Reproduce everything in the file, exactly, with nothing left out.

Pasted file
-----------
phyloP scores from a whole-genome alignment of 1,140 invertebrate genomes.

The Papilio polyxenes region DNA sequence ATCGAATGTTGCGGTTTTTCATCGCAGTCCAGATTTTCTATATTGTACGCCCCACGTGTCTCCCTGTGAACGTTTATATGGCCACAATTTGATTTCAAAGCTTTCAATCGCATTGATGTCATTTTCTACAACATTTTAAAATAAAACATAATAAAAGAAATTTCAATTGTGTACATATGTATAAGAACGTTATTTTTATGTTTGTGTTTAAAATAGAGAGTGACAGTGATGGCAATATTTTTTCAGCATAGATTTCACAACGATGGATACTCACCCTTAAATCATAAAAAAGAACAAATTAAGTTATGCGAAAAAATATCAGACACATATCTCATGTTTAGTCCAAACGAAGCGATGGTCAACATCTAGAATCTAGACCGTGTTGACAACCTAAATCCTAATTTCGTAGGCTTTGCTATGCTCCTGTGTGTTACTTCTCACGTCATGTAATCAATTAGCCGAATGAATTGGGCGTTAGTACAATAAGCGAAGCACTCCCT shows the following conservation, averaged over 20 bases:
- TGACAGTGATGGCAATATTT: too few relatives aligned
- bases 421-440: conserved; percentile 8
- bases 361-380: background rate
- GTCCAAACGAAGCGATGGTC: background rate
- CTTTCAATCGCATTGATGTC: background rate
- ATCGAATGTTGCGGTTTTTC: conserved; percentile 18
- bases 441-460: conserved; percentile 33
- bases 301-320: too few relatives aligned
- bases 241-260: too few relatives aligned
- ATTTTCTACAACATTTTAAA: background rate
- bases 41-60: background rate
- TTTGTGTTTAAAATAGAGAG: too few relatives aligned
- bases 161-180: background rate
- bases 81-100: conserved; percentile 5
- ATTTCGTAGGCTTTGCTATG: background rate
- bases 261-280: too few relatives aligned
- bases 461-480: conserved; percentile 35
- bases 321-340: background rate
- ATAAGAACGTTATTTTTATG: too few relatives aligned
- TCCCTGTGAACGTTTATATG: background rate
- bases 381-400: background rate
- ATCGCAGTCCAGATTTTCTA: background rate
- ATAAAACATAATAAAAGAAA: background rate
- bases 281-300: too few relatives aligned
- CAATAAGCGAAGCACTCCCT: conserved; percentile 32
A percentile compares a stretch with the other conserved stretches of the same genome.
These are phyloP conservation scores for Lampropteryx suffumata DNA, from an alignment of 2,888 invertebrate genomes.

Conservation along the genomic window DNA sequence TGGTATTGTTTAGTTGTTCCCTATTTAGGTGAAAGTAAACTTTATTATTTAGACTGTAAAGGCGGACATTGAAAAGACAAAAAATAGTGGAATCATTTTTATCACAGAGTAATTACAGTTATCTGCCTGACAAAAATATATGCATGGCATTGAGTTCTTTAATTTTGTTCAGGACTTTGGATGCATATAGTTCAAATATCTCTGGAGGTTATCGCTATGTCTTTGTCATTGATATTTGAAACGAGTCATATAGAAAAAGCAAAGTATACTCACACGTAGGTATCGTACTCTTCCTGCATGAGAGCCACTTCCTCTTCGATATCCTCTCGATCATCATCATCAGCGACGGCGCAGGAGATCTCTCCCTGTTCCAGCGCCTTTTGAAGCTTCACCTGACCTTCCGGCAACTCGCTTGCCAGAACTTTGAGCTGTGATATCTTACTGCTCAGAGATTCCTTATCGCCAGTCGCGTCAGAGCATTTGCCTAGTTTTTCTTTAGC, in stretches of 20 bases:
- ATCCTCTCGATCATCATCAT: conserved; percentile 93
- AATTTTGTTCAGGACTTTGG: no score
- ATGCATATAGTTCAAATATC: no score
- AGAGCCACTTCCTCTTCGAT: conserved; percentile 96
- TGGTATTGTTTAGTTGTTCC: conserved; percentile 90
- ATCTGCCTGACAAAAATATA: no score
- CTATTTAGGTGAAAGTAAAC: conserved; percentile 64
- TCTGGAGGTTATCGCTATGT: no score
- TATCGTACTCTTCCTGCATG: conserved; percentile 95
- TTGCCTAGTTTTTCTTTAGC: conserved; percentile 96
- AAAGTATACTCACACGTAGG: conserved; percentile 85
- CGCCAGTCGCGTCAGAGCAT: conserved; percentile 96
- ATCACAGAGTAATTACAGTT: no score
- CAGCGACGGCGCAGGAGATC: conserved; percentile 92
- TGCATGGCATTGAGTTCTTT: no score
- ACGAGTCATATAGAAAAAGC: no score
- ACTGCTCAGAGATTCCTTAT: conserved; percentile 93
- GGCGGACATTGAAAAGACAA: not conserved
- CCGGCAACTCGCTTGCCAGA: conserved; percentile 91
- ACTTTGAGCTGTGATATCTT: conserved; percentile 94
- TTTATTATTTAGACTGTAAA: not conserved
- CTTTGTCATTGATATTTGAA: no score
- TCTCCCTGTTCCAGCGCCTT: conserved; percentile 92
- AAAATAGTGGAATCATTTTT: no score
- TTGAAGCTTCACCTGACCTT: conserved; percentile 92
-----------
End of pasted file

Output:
phyloP scores from a whole-genome alignment of 1,140 invertebrate genomes.

The Papilio polyxenes region DNA sequence ATCGAATGTTGCGGTTTTTCATCGCAGTCCAGATTTTCTATATTGTACGCCCCACGTGTCTCCCTGTGAACGTTTATATGGCCACAATTTGATTTCAAAGCTTTCAATCGCATTGATGTCATTTTCTACAACATTTTAAAATAAAACATAATAAAAGAAATTTCAATTGTGTACATATGTATAAGAACGTTATTTTTATGTTTGTGTTTAAAATAGAGAGTGACAGTGATGGCAATATTTTTTCAGCATAGATTTCACAACGATGGATACTCACCCTTAAATCATAAAAAAGAACAAATTAAGTTATGCGAAAAAATATCAGACACATATCTCATGTTTAGTCCAAACGAAGCGATGGTCAACATCTAGAATCTAGACCGTGTTGACAACCTAAATCCTAATTTCGTAGGCTTTGCTATGCTCCTGTGTGTTACTTCTCACGTCATGTAATCAATTAGCCGAATGAATTGGGCGTTAGTACAATAAGCGAAGCACTCCCT shows the following conservation, averaged over 20 bases:
- TGACAGTGATGGCAATATTT: too few relatives aligned
- bases 421-440: conserved; percentile 8
- bases 361-380: background rate
- GTCCAAACGAAGCGATGGTC: background rate
- CTTTCAATCGCATTGATGTC: background rate
- ATCGAATGTTGCGGTTTTTC: conserved; percentile 18
- bases 441-460: conserved; percentile 33
- bases 301-320: too few relatives aligned
- bases 241-260: too few relatives aligned
- ATTTTCTACAACATTTTAAA: background rate
- bases 41-60: background rate
- TTTGTGTTTAAAATAGAGAG: too few relatives aligned
- bases 161-180: background rate
- bases 81-100: conserved; percentile 5
- ATTTCGTAGGCTTTGCTATG: background rate
- bases 261-280: too few relatives aligned
- bases 461-480: conserved; percentile 35
- bases 321-340: background rate
- ATAAGAACGTTATTTTTATG: too few relatives aligned
- TCCCTGTGAACGTTTATATG: background rate
- bases 381-400: background rate
- ATCGCAGTCCAGATTTTCTA: background rate
- ATAAAACATAATAAAAGAAA: background rate
- bases 281-300: too few relatives aligned
- CAATAAGCGAAGCACTCCCT: conserved; percentile 32
A percentile compares a stretch with the other conserved stretches of the same genome.
These are phyloP conservation scores for Lampropteryx suffumata DNA, from an alignment of 2,888 invertebrate genomes.

Conservation along the genomic window DNA sequence TGGTATTGTTTAGTTGTTCCCTATTTAGGTGAAAGTAAACTTTATTATTTAGACTGTAAAGGCGGACATTGAAAAGACAAAAAATAGTGGAATCATTTTTATCACAGAGTAATTACAGTTATCTGCCTGACAAAAATATATGCATGGCATTGAGTTCTTTAATTTTGTTCAGGACTTTGGATGCATATAGTTCAAATATCTCTGGAGGTTATCGCTATGTCTTTGTCATTGATATTTGAAACGAGTCATATAGAAAAAGCAAAGTATACTCACACGTAGGTATCGTACTCTTCCTGCATGAGAGCCACTTCCTCTTCGATATCCTCTCGATCATCATCATCAGCGACGGCGCAGGAGATCTCTCCCTGTTCCAGCGCCTTTTGAAGCTTCACCTGACCTTCCGGCAACTCGCTTGCCAGAACTTTGAGCTGTGATATCTTACTGCTCAGAGATTCCTTATCGCCAGTCGCGTCAGAGCATTTGCCTAGTTTTTCTTTAGC, in stretches of 20 bases:
- ATCCTCTCGATCATCATCAT: conserved; percentile 93
- AATTTTGTTCAGGACTTTGG: no score
- ATGCATATAGTTCAAATATC: no score
- AGAGCCACTTCCTCTTCGAT: conserved; percentile 96
- TGGTATTGTTTAGTTGTTCC: conserved; percentile 90
- ATCTGCCTGACAAAAATATA: no score
- CTATTTAGGTGAAAGTAAAC: conserved; percentile 64
- TCTGGAGGTTATCGCTATGT: no score
- TATCGTACTCTTCCTGCATG: conserved; percentile 95
- TTGCCTAGTTTTTCTTTAGC: conserved; percentile 96
- AAAGTATACTCACACGTAGG: conserved; percentile 85
- CGCCAGTCGCGTCAGAGCAT: conserved; percentile 96
- ATCACAGAGTAATTACAGTT: no score
- CAGCGACGGCGCAGGAGATC: conserved; percentile 92
- TGCATGGCATTGAGTTCTTT: no score
- ACGAGTCATATAGAAAAAGC: no score
- ACTGCTCAGAGATTCCTTAT: conserved; percentile 93
- GGCGGACATTGAAAAGACAA: not conserved
- CCGGCAACTCGCTTGCCAGA: conserved; percentile 91
- ACTTTGAGCTGTGATATCTT: conserved; percentile 94
- TTTATTATTTAGACTGTAAA: not conserved
- CTTTGTCATTGATATTTGAA: no score
- TCTCCCTGTTCCAGCGCCTT: conserved; percentile 92
- AAAATAGTGGAATCATTTTT: no score
- TTGAAGCTTCACCTGACCTT: conserved; percentile 92